Inside the Asia Society’s dramatic Yoshio Taniguchi-designed building (located at 1370 Southmore Blvd.) were two lively art exhibits that highlighted female struggle and achievement: “Weavers’ Stories from Island Southeast Asia” and “Between History and New Horizons: Photographs of Women, Work and Community in Laos.” Video screens played out the tales of women describing their efforts to both maintain their tradition of their craft as well as keep up in the new century. On the walls of other rooms, gorgeous handmade textiles were displayed. Yet another room held tables of handmade goods offered for sale.
Outside it seemed a combination of farmers’ market and carnival. Big Creek Farms and Utility Research Garden had picturesque displays of fresh-picked fruits and vegetables at their stands, while people lined up a dozen deep at both the MuSuBi and Flippin’ Patties food trucks.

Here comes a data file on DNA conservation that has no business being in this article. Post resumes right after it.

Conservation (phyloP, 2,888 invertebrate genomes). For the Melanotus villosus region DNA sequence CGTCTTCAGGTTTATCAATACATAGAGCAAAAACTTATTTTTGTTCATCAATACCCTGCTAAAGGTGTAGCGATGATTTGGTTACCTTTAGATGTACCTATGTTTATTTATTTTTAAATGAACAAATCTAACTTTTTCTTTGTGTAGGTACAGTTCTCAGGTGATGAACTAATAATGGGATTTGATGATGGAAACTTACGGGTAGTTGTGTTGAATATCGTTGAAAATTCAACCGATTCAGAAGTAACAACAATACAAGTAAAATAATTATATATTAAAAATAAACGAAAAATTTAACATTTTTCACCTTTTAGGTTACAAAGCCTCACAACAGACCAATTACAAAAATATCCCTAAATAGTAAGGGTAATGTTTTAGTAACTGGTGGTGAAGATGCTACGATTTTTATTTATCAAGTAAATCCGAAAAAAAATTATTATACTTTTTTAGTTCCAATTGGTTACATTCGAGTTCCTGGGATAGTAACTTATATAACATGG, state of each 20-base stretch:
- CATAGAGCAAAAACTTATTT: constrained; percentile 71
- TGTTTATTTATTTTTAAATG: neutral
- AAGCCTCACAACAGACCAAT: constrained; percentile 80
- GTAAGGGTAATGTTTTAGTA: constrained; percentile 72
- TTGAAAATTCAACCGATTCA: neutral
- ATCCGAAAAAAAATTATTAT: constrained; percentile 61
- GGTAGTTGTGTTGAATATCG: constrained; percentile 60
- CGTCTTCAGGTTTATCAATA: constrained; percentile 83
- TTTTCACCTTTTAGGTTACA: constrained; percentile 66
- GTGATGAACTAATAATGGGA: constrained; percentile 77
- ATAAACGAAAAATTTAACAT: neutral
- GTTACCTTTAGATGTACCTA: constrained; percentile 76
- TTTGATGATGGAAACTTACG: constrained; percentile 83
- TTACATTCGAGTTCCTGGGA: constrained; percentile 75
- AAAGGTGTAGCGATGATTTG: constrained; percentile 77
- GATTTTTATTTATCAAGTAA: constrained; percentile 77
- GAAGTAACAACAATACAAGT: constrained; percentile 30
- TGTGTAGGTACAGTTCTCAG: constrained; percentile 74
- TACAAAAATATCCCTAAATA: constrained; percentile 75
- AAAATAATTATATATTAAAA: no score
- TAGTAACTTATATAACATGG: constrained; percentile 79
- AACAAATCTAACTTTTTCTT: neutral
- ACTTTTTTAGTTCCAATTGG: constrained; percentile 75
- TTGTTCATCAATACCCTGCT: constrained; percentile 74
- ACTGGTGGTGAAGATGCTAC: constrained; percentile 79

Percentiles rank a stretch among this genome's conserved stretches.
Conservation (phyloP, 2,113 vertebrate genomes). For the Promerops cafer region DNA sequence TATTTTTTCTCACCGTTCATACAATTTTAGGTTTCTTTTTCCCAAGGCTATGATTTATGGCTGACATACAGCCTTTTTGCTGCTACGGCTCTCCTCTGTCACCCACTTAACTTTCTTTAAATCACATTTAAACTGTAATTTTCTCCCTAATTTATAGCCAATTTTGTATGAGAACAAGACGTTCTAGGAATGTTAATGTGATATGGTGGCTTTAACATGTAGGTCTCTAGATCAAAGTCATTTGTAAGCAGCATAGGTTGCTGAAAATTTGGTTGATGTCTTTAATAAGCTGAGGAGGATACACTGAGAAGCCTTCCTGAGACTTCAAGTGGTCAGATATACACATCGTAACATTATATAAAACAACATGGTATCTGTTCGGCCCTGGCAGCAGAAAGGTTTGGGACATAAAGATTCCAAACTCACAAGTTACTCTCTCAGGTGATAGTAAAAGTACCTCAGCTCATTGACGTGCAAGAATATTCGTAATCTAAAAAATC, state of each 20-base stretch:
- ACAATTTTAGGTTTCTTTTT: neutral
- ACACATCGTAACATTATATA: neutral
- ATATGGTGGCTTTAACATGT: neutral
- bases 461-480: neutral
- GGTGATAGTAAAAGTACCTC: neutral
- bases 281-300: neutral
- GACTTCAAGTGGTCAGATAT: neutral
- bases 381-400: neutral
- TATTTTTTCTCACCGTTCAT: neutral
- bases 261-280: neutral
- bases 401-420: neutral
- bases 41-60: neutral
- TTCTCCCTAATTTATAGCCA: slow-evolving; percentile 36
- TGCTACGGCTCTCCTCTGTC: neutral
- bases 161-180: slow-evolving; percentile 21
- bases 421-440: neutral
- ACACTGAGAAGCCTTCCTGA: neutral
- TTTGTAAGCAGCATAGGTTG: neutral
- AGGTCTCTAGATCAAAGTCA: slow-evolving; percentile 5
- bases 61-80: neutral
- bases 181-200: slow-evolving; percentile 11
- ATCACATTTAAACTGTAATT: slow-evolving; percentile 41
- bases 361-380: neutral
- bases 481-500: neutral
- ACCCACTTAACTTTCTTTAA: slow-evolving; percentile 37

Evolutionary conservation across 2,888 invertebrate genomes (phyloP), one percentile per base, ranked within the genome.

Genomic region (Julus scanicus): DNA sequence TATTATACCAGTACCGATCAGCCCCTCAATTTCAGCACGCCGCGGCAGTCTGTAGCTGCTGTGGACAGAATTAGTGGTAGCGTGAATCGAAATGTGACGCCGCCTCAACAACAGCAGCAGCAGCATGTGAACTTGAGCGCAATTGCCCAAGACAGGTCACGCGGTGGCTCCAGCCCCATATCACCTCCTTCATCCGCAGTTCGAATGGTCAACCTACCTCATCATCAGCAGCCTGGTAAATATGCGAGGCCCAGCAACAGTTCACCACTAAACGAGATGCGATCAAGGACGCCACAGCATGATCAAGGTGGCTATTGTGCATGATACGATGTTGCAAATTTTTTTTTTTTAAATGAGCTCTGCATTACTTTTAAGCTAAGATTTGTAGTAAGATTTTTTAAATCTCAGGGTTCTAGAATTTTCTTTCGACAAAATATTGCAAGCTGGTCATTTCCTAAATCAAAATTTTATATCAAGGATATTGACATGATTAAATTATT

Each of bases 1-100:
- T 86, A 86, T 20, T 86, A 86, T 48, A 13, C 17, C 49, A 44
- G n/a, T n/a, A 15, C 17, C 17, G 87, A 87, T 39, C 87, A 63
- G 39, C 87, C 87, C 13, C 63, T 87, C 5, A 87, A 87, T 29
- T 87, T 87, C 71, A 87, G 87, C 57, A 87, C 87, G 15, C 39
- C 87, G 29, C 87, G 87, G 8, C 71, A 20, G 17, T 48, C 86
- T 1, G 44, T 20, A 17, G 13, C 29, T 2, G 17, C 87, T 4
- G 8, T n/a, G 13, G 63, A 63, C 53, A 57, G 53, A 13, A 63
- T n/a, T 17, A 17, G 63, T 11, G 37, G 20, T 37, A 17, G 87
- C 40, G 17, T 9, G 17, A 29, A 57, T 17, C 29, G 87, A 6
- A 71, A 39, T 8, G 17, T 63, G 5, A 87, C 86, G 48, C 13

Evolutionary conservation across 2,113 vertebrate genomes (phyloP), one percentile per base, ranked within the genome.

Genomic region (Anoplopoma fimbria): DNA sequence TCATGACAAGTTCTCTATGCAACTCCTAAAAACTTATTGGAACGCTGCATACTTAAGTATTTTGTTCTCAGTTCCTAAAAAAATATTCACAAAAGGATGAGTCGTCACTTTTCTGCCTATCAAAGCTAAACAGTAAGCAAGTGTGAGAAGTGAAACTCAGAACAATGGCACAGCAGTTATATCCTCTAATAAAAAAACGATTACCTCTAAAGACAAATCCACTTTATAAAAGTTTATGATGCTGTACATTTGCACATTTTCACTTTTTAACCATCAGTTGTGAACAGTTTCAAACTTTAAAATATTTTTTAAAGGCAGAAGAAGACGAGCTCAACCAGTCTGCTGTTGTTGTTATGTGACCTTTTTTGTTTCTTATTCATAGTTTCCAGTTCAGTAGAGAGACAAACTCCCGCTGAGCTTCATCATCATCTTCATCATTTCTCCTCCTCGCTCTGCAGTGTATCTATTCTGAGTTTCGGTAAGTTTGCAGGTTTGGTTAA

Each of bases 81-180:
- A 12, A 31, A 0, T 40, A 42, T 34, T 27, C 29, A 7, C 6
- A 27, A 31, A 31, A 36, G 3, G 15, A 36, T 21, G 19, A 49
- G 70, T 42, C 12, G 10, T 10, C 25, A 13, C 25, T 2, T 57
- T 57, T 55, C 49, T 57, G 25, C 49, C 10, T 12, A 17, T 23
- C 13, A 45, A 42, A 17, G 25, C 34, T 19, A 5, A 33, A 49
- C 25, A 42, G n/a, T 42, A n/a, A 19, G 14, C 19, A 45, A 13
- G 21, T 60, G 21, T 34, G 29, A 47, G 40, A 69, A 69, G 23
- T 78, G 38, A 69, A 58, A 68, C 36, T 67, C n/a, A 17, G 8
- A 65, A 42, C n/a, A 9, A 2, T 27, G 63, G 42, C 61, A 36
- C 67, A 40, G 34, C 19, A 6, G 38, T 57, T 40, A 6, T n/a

Actually, all of the food vendors stayed quite busy. Filipiniana started selling out after 90 minutes, while Josh Martinez of Goro & Gun worked non-stop making roasted pork bao buns with pickled vegetables. The pork was cooked onsite under blazing coals inside la caja china (an oblong box designed to roast a whole pig, above, left). “Buffalo Sean” of Melange Creperie made Lao-inspired crepes at his stand, and passersby admired Nougat Desserts’ pretty display of chocolates and macaroons.
The pleasant bustle of the evening proved that art, culture and awareness go together even better when Houston’s food vendors join in the celebration.